"I can afford anything—now."
Shannon stared. "You have struck something?"
"Something that puts me beyond want." He fumbled in his
breast pocket, drew out a portfolio, and from the flat leather case he
produced a numbered check bearing his signature, but not filled out.
"Tell them to bring pen and ink," he said.
Shannon, perplexed, signed to a waiter. When the ink was
brought, Harrod motioned Shannon to take the pen. "Before I went to Bar
Harbor," he said, "I had a certain sum—" He hesitated, mentioned this sum
in a low voice, and asked Shannon to fill in the check for that amount.
"Now blot it, pocket it, and use it," he added listlessly, looking out
into the lamp-lighted street.
Shannon, whiter than his friend, stared at the bit of
perforated yellow paper.
"I can't take it," he stammered; "my security is rotten,
I tell you— "I want no security; I—I am beyond want," said Harrod. "Take
it; I came back here for this— partly for this."
"Came back here to—to——help me!"
"To help you. Shannon, I had been a lonely man in life;
I think you never realized how much your friendship has been to me. I had
nobody— no intimacies. You never understood—you with all your friends—that
I cared more for our casual companionship than for anything in the world."
Shannon bent his head. "I did not know it," he said.
Harrod raised his eyes and looked up at the starless sky;
Shannon ate in silence; into his young face, already marred by dissipation,
a strange light had come. And little by little order began to emerge from
his whirling senses; he saw across an abyss a bridge glittering, and beyond
that,.beckoning to him through a white glory, all that his heart desired.
"I was at the ropes," he muttered; "how could you know
it, Harrod? I— I never whined—"
"I know more than I did—yesterday," said Harrod, resting
his pale face on one thin hand.
Shannon, nerves on edge, all aquiver, the blood racing
through every vein, began to speak excitedly: "It's like a dream—one of
the blessed sort—Harrod! Harrod!—the dreams I've had this last year! And
I try—I try to understand what has happened—what you have done for me.
I can't—I'm shaking all over, and I suppose I'm sitting here eating and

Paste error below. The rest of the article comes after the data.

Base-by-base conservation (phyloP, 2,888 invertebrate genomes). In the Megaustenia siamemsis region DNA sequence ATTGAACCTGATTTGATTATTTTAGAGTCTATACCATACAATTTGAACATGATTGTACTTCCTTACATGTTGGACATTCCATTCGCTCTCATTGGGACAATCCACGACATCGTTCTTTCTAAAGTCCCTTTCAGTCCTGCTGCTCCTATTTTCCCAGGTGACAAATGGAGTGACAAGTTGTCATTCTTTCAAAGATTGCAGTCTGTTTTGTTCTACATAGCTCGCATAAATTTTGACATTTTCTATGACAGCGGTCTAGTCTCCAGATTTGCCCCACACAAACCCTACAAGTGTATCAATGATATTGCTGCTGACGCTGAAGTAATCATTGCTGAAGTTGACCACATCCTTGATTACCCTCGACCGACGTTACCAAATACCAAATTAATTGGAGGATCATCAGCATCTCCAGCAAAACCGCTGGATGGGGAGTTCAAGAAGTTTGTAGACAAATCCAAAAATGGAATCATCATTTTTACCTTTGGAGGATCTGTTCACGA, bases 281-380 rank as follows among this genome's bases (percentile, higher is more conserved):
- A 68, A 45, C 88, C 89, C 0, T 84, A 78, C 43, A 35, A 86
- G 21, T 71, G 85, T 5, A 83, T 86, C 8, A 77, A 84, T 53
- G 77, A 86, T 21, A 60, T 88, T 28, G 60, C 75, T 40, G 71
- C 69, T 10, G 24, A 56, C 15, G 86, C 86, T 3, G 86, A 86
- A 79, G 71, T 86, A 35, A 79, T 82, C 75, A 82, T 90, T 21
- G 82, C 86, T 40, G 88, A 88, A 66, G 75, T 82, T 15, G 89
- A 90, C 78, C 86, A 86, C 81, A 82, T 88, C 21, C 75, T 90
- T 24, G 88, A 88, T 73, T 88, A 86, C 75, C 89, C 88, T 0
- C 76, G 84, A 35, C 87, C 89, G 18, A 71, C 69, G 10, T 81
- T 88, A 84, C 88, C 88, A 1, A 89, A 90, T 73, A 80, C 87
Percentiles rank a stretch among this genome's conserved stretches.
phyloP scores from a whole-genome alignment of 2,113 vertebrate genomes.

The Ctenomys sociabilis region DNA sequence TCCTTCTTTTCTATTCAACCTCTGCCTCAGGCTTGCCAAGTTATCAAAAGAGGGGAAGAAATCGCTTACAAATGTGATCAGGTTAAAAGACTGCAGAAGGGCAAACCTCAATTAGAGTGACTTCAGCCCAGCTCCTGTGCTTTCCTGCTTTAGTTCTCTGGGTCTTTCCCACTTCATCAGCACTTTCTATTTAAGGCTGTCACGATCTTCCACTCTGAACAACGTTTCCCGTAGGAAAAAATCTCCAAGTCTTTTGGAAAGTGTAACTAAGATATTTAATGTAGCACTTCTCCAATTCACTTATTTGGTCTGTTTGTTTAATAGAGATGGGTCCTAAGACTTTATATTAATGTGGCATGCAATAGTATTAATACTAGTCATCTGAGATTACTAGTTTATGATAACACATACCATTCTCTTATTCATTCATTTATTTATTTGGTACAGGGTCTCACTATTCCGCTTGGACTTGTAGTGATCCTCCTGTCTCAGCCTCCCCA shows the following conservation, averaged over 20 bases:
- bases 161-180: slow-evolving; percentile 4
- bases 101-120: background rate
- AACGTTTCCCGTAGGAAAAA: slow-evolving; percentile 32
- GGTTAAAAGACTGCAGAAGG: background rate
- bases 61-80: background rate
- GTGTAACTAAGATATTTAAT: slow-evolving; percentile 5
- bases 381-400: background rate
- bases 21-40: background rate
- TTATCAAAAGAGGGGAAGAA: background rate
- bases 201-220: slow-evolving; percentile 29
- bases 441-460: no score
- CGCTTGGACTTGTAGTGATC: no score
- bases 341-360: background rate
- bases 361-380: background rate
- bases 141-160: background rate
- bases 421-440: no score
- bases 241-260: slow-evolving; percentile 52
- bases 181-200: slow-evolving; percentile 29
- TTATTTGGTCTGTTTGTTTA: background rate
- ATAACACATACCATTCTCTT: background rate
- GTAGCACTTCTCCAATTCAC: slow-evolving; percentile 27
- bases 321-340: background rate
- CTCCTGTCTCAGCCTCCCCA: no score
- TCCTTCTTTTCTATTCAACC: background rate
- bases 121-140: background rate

He touched his glass blindly; it tipped and crashed to
the floor, the breaking froth of the wine hissing on the cloth.
"Harrod! Harrod! What sort of a man am I to deserve this
of you? What can I do—"
"Keep your nerve—for one thing."
"I will!—you mean that!" touching the stem of the new
glass, which the waiter had brought and was filling. He struck the glass
till it rang our a clear, thrilling, crystalline note, then struck it more
sharply. It splintered with a soft splashing crash. "Is that all?" he laughed.
"No, not all."
"What more will you let me do?"
"One thing more. Tell them to serve coffee below."
So they passed out of the dining room, through the deserted
corridors, and descended the stairway to the lounging room. It was unlighted
and empty; Shannon stepped back and the elder man passed him and took the
corner chair by the window—the same seatr where Shannon had first seen
him sitting ten years before, and where he always looked to find him after
the ending of a business day. And continuing his thoughts, the younger
man spoke aloud impulsively: "I remember perfectly well how we met. Do
you? You had just come back to town from Bar Harbor, and I saw you stroll
in and seat yourself in that corner, and, because I was sitting next you,
you asked if you might include me in your order—do you remember?"
"Yes, I remember."
"And I told you I was a new member here, and you pointed
our the portraits of all those dead governors of the club, and told me
what good fellows they had been. I found our later that you yourself were